Dunedin is offering up to $20,000 to each of five Dunedin organisations and charity groups that can come up with innovative community project ideas using gigabit technology.
The total funding of about $100,000 is the fourth of five funding rounds to distribute a total of $500,000 given by Chorus to Dunedin to “assist the city’s community groups to create initiatives using gig and UFB technology to enhance the development, experimentation and implementation of community, learning and workforce opportunities.”
It was part of Dunedin’s prize as winner of the Gigatown competition launched by Chorus in 2013 in which 50 towns vied to become the country’s first Gigatown and of which Dunedin was the eventual winner.
To be eligible for funding, projects need to be able to be delivered within a 12-month timeframe, be concepts that can be picked up by other organisations and must demonstrate how they will add value to the community and city.
To date, $268,086 out of the $500,000 pledged by Chorus has been awarded to community projects ranging from VR through to programming workshops and application development.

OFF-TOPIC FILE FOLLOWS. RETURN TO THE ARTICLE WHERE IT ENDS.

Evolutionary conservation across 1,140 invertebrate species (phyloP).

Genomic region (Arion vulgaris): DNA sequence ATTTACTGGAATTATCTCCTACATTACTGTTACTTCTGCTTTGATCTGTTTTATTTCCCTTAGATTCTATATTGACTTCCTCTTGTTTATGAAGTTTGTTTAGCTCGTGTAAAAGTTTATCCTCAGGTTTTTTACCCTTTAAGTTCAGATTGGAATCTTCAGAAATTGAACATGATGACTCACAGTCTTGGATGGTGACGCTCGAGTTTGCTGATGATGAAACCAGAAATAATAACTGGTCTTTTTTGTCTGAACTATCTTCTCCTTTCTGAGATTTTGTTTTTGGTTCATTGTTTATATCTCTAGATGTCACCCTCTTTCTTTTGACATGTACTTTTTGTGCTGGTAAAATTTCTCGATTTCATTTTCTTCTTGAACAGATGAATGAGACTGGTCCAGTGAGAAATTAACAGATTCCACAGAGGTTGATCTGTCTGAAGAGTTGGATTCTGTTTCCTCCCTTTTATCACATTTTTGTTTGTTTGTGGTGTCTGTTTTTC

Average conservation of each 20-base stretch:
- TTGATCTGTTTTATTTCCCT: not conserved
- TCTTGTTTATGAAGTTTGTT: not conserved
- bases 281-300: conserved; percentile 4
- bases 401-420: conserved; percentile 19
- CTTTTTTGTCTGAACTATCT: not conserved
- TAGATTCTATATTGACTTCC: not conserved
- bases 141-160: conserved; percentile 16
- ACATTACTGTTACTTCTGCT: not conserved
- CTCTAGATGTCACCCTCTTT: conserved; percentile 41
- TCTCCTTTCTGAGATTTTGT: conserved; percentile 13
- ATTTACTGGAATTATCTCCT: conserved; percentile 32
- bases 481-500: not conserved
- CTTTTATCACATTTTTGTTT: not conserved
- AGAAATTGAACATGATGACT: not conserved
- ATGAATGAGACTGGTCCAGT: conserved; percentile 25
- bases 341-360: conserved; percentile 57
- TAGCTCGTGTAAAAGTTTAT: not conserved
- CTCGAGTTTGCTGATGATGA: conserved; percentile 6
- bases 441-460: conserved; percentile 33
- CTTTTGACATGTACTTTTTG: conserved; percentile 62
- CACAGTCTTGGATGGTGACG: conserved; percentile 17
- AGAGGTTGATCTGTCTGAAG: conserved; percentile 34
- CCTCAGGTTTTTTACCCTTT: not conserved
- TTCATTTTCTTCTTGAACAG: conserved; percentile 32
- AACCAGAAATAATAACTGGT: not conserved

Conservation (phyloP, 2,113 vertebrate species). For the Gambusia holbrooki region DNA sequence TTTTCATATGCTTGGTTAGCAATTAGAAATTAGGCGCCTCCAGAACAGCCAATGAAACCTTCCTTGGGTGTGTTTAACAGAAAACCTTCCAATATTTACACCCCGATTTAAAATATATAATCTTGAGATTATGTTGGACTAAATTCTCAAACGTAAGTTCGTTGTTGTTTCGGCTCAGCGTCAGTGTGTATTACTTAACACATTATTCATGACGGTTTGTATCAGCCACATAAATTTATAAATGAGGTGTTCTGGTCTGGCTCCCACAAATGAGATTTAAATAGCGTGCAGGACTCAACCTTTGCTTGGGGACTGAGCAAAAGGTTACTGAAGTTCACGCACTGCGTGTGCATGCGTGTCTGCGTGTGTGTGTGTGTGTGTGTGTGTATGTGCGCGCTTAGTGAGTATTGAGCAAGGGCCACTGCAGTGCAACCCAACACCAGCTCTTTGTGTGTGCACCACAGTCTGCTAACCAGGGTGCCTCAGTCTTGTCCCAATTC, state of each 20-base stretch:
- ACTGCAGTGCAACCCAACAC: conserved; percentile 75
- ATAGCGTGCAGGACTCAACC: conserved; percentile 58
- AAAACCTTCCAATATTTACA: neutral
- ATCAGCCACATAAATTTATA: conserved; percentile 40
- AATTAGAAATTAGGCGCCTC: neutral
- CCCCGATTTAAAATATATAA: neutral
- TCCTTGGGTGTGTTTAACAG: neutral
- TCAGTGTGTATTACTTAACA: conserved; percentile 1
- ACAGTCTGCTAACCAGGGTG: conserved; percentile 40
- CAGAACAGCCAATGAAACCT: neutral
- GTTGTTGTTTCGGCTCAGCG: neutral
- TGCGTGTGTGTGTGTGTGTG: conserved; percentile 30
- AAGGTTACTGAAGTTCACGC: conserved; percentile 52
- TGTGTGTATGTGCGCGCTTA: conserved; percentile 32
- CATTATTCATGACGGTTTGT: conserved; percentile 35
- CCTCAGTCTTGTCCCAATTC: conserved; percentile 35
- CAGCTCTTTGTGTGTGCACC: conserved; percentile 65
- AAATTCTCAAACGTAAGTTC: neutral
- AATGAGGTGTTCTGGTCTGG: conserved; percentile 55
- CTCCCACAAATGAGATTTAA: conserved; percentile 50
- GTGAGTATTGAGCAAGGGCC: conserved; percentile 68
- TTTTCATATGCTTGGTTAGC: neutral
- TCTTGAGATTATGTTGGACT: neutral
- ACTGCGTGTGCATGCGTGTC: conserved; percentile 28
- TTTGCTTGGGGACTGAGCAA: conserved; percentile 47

Chorus Dunedin liaison manager, Kim Stewart, said: “We’re looking for community innovators exploring the use of UFB technologies that will make a difference to people’s everyday lives and will make this great city even better.”
The fund is open to registered charity groups, incorporated societies, or state-funded education entities. Applications must be made online before 7 April 2017. Projects will be reviewed by a community panel and decisions announced in June.
In October applications were called for the fourth and final round of funding under a separate Gigatown Dunedin fund, the $200,000 GigStart Fund provided by Chorus and Nokia (formerly Alcatel-Lucent).
This fund, managed by Startup Dunedin, provides money to Dunedin startups with innovative ideas for new businesses that exploit UFB services.